Fort Grant, now a prison, was originally a United States Army Cavalry Post. Because of unhealthy living conditions at Old Camp Grant, General Crook relocated the post some 45 miles northeast of the old camp at the foot of towering Mount Graham. On December 19, 1872, Fort Grant was established at the foot of Mount Graham by the direction of General Crook. In January of 1873, eleven companies of cavalry and infantry were transferred to Fort Grant, under the command of Major Brown. They immediately started work on the construction of a commissary building, officers' quarters and a wagon road up the side of Mount Graham.
Troops patrolled Southeast Arizona and Western New Mexico, chasing small marauding bands of Apache Indians and keeping the peace. Ft Grant was a hub of activity during the Apache Campaigns. It boasted a quartermaster store second to none. The building later called Brown's Folly was over 200 feet long and 40 feet wide. It was constructed of solid stone and is still in use. Troops from Fort Grant participated in the military campaign against Geronimo which ended with Geronimo's surrender in August of 1886. In 1888, the Buffalo Soldiers of the 10th Cavalry were used in civil duties and for chasing train robbers. On May 11, 1889, Paymaster Major Wham was robbed of $29,000 in gold and silver coins while en route to pay the soldiers at Fort Thomas and Fort Apache.
Starting in 1900, Fort Grant was a collection point for troops going to the Philippines during the Spanish American War. On October 4, 1905, Captain Jenkins marched Troop D across the parade grounds for the final time. The troops were transferred to Fort Huachuca and Fort Grant was left to a caretaker. In 1912, the federal government turned over Fort Grant to the new state to be used as the State Industrial School for Wayward Boys and Girls. Ft Grant had a taste of delinquency long before the State Industrial School was moved there. William H. Bonney (AKA Billy the Kid) allegedly killed a man at this frontier outpost in a fight. In 1968, the Arizona State Legislature passed a bill making the Fort Grant State Industrial School a part of the State's Department of Corrections. In 1973, Fort Grant became an adult male prison. In December of 1997, the Arizona State Prison at Fort Grant became the Fort Grant Unit of the Arizona State Prison Complex Safford.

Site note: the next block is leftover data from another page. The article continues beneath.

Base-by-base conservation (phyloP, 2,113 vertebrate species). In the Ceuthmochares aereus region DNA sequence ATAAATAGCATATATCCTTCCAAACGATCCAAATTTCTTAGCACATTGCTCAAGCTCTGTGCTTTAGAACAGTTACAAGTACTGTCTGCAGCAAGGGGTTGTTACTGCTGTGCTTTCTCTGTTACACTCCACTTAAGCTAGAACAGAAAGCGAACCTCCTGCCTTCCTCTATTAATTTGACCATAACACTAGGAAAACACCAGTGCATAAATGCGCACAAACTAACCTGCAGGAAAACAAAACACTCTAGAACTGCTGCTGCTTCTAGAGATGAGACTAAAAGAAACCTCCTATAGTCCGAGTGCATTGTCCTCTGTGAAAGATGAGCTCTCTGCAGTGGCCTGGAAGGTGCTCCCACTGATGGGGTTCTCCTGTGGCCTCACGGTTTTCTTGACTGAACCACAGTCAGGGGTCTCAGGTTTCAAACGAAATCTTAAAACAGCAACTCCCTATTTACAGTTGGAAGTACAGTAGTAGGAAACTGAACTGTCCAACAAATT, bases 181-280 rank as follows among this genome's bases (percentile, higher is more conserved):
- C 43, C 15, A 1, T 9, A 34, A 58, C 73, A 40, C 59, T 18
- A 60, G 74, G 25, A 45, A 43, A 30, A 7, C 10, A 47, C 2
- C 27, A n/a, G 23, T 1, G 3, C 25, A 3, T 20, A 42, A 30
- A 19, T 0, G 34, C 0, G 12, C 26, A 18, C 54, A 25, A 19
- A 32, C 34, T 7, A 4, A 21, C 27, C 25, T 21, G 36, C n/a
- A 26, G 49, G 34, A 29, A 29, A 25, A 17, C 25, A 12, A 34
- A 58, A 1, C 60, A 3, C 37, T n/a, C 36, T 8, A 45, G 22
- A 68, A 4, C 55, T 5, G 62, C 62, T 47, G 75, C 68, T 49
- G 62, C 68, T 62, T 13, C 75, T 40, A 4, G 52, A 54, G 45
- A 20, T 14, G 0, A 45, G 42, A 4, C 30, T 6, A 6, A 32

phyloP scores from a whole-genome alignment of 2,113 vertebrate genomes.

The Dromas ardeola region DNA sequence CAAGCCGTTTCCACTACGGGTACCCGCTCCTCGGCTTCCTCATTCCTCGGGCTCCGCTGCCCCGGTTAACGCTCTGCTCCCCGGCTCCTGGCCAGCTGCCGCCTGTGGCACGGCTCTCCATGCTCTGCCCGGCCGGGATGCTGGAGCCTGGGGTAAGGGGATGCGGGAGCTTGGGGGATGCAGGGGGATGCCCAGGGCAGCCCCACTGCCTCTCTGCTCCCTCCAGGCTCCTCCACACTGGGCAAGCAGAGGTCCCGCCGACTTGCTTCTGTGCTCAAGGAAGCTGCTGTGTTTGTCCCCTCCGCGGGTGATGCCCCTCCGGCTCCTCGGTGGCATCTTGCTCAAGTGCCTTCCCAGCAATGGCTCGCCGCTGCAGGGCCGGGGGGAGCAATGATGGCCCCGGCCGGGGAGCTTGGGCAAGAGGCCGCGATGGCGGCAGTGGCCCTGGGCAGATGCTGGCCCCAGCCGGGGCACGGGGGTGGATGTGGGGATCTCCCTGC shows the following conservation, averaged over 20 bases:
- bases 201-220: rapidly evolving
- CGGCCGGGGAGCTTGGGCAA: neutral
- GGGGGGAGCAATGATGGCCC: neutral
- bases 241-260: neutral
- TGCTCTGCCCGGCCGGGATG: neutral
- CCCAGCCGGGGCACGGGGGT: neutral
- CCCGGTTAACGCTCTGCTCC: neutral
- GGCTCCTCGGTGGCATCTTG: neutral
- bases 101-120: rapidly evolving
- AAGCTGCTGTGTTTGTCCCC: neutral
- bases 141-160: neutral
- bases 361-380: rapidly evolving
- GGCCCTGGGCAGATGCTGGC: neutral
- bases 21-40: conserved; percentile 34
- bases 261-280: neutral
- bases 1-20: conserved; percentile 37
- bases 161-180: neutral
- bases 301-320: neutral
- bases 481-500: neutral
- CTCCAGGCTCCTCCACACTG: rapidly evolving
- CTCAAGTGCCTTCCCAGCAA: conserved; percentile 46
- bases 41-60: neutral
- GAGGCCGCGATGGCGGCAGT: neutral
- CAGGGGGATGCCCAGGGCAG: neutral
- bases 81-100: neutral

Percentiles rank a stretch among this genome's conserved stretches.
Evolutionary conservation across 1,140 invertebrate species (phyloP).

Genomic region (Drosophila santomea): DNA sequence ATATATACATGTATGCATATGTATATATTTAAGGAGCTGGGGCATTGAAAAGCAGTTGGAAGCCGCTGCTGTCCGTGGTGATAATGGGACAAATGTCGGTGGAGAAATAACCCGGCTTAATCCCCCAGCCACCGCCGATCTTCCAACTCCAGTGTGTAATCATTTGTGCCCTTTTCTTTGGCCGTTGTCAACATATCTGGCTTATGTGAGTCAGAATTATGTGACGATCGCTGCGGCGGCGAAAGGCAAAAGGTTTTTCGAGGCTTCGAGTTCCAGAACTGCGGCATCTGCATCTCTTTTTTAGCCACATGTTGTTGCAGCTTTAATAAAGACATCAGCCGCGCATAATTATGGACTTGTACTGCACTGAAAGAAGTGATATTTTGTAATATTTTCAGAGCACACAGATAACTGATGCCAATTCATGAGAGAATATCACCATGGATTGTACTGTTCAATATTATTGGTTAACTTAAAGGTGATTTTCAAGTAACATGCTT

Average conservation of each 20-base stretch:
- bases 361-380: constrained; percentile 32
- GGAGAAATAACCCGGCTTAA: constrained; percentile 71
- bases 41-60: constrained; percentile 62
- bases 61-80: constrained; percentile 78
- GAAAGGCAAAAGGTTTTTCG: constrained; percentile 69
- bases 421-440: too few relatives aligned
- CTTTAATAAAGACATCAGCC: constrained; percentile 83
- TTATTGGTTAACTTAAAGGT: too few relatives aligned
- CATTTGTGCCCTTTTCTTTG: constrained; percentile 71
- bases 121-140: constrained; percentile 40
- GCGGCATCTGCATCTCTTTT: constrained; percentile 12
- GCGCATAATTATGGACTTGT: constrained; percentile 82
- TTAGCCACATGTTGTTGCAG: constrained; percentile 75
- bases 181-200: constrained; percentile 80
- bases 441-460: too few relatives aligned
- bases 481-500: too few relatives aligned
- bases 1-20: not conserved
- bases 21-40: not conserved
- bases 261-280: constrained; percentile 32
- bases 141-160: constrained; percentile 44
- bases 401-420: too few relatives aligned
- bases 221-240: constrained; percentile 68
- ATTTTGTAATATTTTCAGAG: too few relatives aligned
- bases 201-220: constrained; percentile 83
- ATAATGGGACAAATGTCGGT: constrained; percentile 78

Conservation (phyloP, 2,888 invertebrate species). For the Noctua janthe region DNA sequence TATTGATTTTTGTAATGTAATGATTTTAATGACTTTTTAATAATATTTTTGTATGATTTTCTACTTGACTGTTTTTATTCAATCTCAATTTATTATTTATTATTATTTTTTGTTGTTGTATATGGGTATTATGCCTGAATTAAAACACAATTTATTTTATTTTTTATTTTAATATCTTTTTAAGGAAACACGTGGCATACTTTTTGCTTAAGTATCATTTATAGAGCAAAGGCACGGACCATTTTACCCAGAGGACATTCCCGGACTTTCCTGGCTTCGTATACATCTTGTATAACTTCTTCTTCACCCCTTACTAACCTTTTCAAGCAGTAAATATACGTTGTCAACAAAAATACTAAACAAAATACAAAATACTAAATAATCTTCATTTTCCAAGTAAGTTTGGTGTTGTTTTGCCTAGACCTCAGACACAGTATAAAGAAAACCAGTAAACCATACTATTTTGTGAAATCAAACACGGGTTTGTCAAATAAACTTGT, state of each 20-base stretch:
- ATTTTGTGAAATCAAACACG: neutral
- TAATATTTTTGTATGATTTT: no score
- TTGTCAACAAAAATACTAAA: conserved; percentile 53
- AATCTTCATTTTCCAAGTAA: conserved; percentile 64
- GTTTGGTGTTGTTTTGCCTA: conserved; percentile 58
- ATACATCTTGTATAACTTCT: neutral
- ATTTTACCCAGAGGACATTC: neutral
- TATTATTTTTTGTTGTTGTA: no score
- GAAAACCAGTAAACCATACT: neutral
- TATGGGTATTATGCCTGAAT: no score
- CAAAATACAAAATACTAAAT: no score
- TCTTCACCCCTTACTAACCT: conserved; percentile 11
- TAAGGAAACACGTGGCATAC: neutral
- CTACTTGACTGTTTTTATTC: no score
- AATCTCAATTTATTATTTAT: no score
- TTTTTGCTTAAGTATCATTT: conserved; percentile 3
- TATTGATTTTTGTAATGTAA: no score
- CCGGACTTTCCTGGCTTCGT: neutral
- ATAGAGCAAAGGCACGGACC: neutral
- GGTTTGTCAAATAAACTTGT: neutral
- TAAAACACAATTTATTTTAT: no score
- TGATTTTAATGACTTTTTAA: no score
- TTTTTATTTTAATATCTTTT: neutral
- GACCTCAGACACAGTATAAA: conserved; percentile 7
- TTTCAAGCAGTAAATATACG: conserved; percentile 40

Soldiers making Adobe brick of dirt for Fort Grant buildings - 1890
The Quartermaster's Storehouse Fort Grant Circa 1885
1st Cavalry Standing Inspection Fort Grant Circa 1880
The Arizona Prison at Florence was built by inmates and opened in 1908 replacing the old Territorial Prison at Yuma. Inmates built the prison and lived in tents scattered about the desert during the time it was under construction. The new prison was a distinct improvement over Yuma. There was no dungeon, no solitary confinement and no snake hole (the Yuma prison's infamous cave for rebellious prisoners). Instead, the prison at Florence had a death chamber. It was located one floor above the cells on death row. The chamber itself was a scaffold, and in the floor, a trap door was constructed, through which the bodies of the hanged fell into a room below.
This was the administration building at Arizona State Prison in Florence, sometime in the 1930's. At the time of this photograph, Arizona law provided for death by hanging in capital cases.
In July of 1908, 18 inmates and 3 or 4 staff arrived in Florence by train to start building the new Prison. It took four years to make the transition complete from the Territorial Prison in Yuma, AZ to the new site in Florence.